The line at the cashier check-out of a discount department store was long, with restless customers standing in line. A lady was holding up the queue: money in hand, she was trying to match the grocery bill. “This has to go, this, and this,” she told the cashier as her little boy stared in dismay at the items he had picked being tossed aside. “I want the pants,” he objected. “I don’t have enough,” she replied.
I witnessed the above incident while buying some bed sheets from the store. This is a recurring story around the world, as people are feeling the crunch of the current economic situation. The crisis hit particularly strongly Egypt’s poorer population, as human rights worker Gamal Eid described an encounter he witnessed between a lady and a ful and falafel street vendor. Ful, fava beans, is considered to be a low-cost staple ingredient in the diet of many Egyptians. The lady wanted to evenly split 6 Egyptian pounds ($0.32) between ful and falafel, but the vendor told her that 3 pounds could only buy her falafel, not ful. The argument that erupted between the two was ironically against the backdrop of a radio announcer praising “Egypt’s economic development.”
Egypt has always been a majority poor country. The above two stories are not unreal even in bygone eras. However, from financial data and anecdotal evidence, such stories of Egyptians trying to make ends meet are on the rise as more and more descend the socioeconomic ladder and join the poorer class. The Egyptian government reported a small decline in poverty rates from 32.5 percent in the fiscal year 2017-2018 to 29.7 percent in 2019-2020. The Egyptian government might frame this as a miniature improvement but there are a lot of nuances involved in these figures. First, almost a third of the population lives under the state-constructed poverty line, far below the international line of $2 per day. Second, observers have debated and criticized the official numbers citing that they do not really reflect the reality in Egypt. Third, the World Bank estimated in 2019 that 60 percent of Egyptians are either very poor or vulnerable. Lastly, the official poverty rate in 2015 was 27.8 percent, it jumped to 32.5% after the sharp currency devaluation in late 2016, therefore we can confidently deduce that latest poverty rate which was measured last year has increased following the second devaluation of the Egyptian pound that occurred last March.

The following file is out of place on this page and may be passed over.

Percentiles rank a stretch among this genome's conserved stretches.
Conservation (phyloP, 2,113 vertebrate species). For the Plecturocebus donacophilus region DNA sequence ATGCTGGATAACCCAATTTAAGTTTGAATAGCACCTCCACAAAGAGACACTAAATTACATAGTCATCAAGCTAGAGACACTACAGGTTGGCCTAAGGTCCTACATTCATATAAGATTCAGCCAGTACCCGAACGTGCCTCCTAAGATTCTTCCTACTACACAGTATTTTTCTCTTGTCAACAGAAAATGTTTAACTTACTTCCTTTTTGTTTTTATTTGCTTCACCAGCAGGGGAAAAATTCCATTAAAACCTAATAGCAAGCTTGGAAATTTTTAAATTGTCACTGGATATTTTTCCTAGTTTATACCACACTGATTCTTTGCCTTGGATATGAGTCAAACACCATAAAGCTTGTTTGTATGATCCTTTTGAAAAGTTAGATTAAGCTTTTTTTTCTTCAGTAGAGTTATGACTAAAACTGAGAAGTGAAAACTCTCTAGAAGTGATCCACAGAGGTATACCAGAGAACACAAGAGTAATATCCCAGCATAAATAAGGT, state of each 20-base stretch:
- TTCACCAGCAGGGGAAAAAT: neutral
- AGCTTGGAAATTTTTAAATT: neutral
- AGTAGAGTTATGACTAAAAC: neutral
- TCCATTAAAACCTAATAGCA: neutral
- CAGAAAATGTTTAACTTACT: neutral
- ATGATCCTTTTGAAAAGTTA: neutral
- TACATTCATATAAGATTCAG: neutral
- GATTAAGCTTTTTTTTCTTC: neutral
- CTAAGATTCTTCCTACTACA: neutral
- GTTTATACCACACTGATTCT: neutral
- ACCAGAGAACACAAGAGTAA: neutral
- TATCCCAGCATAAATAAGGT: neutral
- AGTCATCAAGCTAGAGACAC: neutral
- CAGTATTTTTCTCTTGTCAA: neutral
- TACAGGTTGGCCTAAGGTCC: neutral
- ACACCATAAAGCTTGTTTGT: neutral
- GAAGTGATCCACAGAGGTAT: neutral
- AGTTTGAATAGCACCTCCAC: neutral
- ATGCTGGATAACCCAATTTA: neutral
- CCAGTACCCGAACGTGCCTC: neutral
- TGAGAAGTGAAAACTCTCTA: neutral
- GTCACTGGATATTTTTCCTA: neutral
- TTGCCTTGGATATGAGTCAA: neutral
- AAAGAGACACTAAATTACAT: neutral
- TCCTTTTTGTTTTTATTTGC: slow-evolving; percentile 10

The state of poverty was not what was promised to Egyptians when the current leadership took power almost nine years ago. In 2014, President Abdel-Fattah El Sisi asked Egyptians to “be patient with [him] for two years and hold [him] accountable.” In 2015 he promised “two more years, and you will be surprised by how Egypt turned out to be.” This article discusses what went wrong and why these promises never materialized.
In 2016, the IMF gave Egypt its first bailout loan, $12 billion, and in return the country’s leadership was asked to take two main measures: implement long sought-after austerity measures; and encourage the development of an inclusive economy driven by the private sector, needed in order to create jobs to pull people out of poverty. The former was implemented but the latter was not.
Egypt stuck to the agreement when it came to the painful austerity measures. Subsidies on most energy products were removed by 2019, and the electricity bill paid by the poor and middle-class increased cumulatively by 271 percent between 2011 and 2017-2018. To maintain the price of a loaf of bread at the subsidized level of 5 piasters ($0.0027), while at the same time surreptitiously reducing the subsidy cost, the government decreased the weight per loaf from 110 grams in 2016 to 90 grams in 2020. Before that, the loaf of bread weight remained at 130 grams from 1988 till 2013.
To help mitigate the effect of the IMF-stipulated austerity measures on Egypt’s poor, the government launched a safety net program called Takaful we Karamah, Solidarity and Dignity. The plan entails the transfer of cash directly to people in need instead of having subsidized products. The plan’s main goal was to provide a safety net for those who were harshly hit by the reduction in subsidies and to try to minimize the squandering that happens within the subsidies system in Egypt—buying subsidized products and selling them at higher prices. While ambitious, the plan’s coverage is still narrow and will take years for it to cover the most vulnerable in Egypt if that is indeed possible. As a result of the pressure placed on them, some have resorted to trade-offs such as the above to help make ends meet. Another sign of Egypt’s growing poverty is the increase in demand for chicken carcasses and bones by those who cannot afford other sources of protein.